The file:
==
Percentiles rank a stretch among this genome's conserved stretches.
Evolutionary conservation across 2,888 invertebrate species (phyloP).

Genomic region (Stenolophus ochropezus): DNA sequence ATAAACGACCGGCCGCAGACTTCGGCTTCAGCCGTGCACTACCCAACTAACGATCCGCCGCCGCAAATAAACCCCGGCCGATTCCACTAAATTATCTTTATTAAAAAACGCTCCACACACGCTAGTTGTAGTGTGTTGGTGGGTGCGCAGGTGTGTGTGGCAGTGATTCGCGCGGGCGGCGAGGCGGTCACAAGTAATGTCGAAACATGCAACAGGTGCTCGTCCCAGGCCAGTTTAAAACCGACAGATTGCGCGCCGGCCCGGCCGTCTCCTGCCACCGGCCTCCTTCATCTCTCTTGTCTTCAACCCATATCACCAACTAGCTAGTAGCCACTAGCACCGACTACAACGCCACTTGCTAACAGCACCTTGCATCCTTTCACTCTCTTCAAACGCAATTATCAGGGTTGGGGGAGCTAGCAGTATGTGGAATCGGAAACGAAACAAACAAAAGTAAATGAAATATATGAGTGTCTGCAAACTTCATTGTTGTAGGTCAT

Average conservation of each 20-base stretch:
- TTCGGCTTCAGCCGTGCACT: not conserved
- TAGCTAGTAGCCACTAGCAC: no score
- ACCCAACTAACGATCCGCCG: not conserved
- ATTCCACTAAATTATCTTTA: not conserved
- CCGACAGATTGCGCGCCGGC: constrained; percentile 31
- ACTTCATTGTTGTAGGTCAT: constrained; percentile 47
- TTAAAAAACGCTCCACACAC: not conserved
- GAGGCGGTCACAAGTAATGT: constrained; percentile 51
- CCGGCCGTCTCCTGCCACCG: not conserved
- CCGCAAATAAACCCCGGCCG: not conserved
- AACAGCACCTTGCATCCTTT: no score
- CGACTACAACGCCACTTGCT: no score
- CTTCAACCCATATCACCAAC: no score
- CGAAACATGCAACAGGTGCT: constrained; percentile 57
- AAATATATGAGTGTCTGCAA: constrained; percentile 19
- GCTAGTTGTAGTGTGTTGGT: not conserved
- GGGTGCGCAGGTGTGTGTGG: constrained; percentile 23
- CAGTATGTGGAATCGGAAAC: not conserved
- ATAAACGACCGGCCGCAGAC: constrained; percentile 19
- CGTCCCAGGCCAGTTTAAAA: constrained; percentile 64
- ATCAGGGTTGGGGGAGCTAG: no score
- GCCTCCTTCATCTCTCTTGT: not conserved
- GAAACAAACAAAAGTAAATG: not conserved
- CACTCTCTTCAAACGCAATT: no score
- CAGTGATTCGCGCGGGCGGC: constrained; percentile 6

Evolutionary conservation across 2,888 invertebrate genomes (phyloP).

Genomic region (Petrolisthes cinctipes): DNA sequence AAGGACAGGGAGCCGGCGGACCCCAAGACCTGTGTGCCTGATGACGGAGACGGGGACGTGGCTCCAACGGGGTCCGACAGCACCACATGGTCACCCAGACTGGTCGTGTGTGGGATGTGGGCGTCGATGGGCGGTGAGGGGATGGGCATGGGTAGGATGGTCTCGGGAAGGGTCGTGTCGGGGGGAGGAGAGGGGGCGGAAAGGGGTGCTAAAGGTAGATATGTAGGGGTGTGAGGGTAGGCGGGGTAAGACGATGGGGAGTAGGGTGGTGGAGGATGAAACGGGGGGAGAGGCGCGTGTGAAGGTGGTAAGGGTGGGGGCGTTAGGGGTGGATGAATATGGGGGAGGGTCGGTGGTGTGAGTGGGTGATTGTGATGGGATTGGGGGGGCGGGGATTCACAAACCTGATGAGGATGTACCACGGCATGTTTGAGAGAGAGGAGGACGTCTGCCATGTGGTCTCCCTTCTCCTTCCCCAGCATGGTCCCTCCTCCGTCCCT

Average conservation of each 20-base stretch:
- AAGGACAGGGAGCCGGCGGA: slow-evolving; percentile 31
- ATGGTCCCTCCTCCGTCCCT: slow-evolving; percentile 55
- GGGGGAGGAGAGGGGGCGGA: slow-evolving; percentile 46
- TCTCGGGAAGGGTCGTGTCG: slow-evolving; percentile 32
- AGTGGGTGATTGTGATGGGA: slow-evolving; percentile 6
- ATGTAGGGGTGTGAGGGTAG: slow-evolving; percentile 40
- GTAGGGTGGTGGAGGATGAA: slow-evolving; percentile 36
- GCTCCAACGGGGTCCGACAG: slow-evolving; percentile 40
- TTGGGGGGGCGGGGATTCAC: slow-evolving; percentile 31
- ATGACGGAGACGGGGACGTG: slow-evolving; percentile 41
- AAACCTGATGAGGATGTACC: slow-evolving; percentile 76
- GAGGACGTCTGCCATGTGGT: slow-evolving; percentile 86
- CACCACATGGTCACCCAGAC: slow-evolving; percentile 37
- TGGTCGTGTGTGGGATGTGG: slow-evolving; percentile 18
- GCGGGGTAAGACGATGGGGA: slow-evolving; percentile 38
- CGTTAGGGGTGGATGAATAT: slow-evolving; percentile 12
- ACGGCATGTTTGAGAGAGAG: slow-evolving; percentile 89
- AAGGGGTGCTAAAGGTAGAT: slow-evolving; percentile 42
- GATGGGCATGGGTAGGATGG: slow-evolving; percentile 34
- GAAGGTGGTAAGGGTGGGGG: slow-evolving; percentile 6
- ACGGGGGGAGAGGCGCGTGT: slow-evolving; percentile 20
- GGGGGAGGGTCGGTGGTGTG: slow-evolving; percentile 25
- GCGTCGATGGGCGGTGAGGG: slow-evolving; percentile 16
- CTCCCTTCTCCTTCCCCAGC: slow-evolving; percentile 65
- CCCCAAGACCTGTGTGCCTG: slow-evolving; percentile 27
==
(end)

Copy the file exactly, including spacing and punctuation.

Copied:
Percentiles rank a stretch among this genome's conserved stretches.
Evolutionary conservation across 2,888 invertebrate species (phyloP).

Genomic region (Stenolophus ochropezus): DNA sequence ATAAACGACCGGCCGCAGACTTCGGCTTCAGCCGTGCACTACCCAACTAACGATCCGCCGCCGCAAATAAACCCCGGCCGATTCCACTAAATTATCTTTATTAAAAAACGCTCCACACACGCTAGTTGTAGTGTGTTGGTGGGTGCGCAGGTGTGTGTGGCAGTGATTCGCGCGGGCGGCGAGGCGGTCACAAGTAATGTCGAAACATGCAACAGGTGCTCGTCCCAGGCCAGTTTAAAACCGACAGATTGCGCGCCGGCCCGGCCGTCTCCTGCCACCGGCCTCCTTCATCTCTCTTGTCTTCAACCCATATCACCAACTAGCTAGTAGCCACTAGCACCGACTACAACGCCACTTGCTAACAGCACCTTGCATCCTTTCACTCTCTTCAAACGCAATTATCAGGGTTGGGGGAGCTAGCAGTATGTGGAATCGGAAACGAAACAAACAAAAGTAAATGAAATATATGAGTGTCTGCAAACTTCATTGTTGTAGGTCAT

Average conservation of each 20-base stretch:
- TTCGGCTTCAGCCGTGCACT: not conserved
- TAGCTAGTAGCCACTAGCAC: no score
- ACCCAACTAACGATCCGCCG: not conserved
- ATTCCACTAAATTATCTTTA: not conserved
- CCGACAGATTGCGCGCCGGC: constrained; percentile 31
- ACTTCATTGTTGTAGGTCAT: constrained; percentile 47
- TTAAAAAACGCTCCACACAC: not conserved
- GAGGCGGTCACAAGTAATGT: constrained; percentile 51
- CCGGCCGTCTCCTGCCACCG: not conserved
- CCGCAAATAAACCCCGGCCG: not conserved
- AACAGCACCTTGCATCCTTT: no score
- CGACTACAACGCCACTTGCT: no score
- CTTCAACCCATATCACCAAC: no score
- CGAAACATGCAACAGGTGCT: constrained; percentile 57
- AAATATATGAGTGTCTGCAA: constrained; percentile 19
- GCTAGTTGTAGTGTGTTGGT: not conserved
- GGGTGCGCAGGTGTGTGTGG: constrained; percentile 23
- CAGTATGTGGAATCGGAAAC: not conserved
- ATAAACGACCGGCCGCAGAC: constrained; percentile 19
- CGTCCCAGGCCAGTTTAAAA: constrained; percentile 64
- ATCAGGGTTGGGGGAGCTAG: no score
- GCCTCCTTCATCTCTCTTGT: not conserved
- GAAACAAACAAAAGTAAATG: not conserved
- CACTCTCTTCAAACGCAATT: no score
- CAGTGATTCGCGCGGGCGGC: constrained; percentile 6

Evolutionary conservation across 2,888 invertebrate genomes (phyloP).

Genomic region (Petrolisthes cinctipes): DNA sequence AAGGACAGGGAGCCGGCGGACCCCAAGACCTGTGTGCCTGATGACGGAGACGGGGACGTGGCTCCAACGGGGTCCGACAGCACCACATGGTCACCCAGACTGGTCGTGTGTGGGATGTGGGCGTCGATGGGCGGTGAGGGGATGGGCATGGGTAGGATGGTCTCGGGAAGGGTCGTGTCGGGGGGAGGAGAGGGGGCGGAAAGGGGTGCTAAAGGTAGATATGTAGGGGTGTGAGGGTAGGCGGGGTAAGACGATGGGGAGTAGGGTGGTGGAGGATGAAACGGGGGGAGAGGCGCGTGTGAAGGTGGTAAGGGTGGGGGCGTTAGGGGTGGATGAATATGGGGGAGGGTCGGTGGTGTGAGTGGGTGATTGTGATGGGATTGGGGGGGCGGGGATTCACAAACCTGATGAGGATGTACCACGGCATGTTTGAGAGAGAGGAGGACGTCTGCCATGTGGTCTCCCTTCTCCTTCCCCAGCATGGTCCCTCCTCCGTCCCT

Average conservation of each 20-base stretch:
- AAGGACAGGGAGCCGGCGGA: slow-evolving; percentile 31
- ATGGTCCCTCCTCCGTCCCT: slow-evolving; percentile 55
- GGGGGAGGAGAGGGGGCGGA: slow-evolving; percentile 46
- TCTCGGGAAGGGTCGTGTCG: slow-evolving; percentile 32
- AGTGGGTGATTGTGATGGGA: slow-evolving; percentile 6
- ATGTAGGGGTGTGAGGGTAG: slow-evolving; percentile 40
- GTAGGGTGGTGGAGGATGAA: slow-evolving; percentile 36
- GCTCCAACGGGGTCCGACAG: slow-evolving; percentile 40
- TTGGGGGGGCGGGGATTCAC: slow-evolving; percentile 31
- ATGACGGAGACGGGGACGTG: slow-evolving; percentile 41
- AAACCTGATGAGGATGTACC: slow-evolving; percentile 76
- GAGGACGTCTGCCATGTGGT: slow-evolving; percentile 86
- CACCACATGGTCACCCAGAC: slow-evolving; percentile 37
- TGGTCGTGTGTGGGATGTGG: slow-evolving; percentile 18
- GCGGGGTAAGACGATGGGGA: slow-evolving; percentile 38
- CGTTAGGGGTGGATGAATAT: slow-evolving; percentile 12
- ACGGCATGTTTGAGAGAGAG: slow-evolving; percentile 89
- AAGGGGTGCTAAAGGTAGAT: slow-evolving; percentile 42
- GATGGGCATGGGTAGGATGG: slow-evolving; percentile 34
- GAAGGTGGTAAGGGTGGGGG: slow-evolving; percentile 6
- ACGGGGGGAGAGGCGCGTGT: slow-evolving; percentile 20
- GGGGGAGGGTCGGTGGTGTG: slow-evolving; percentile 25
- GCGTCGATGGGCGGTGAGGG: slow-evolving; percentile 16
- CTCCCTTCTCCTTCCCCAGC: slow-evolving; percentile 65
- CCCCAAGACCTGTGTGCCTG: slow-evolving; percentile 27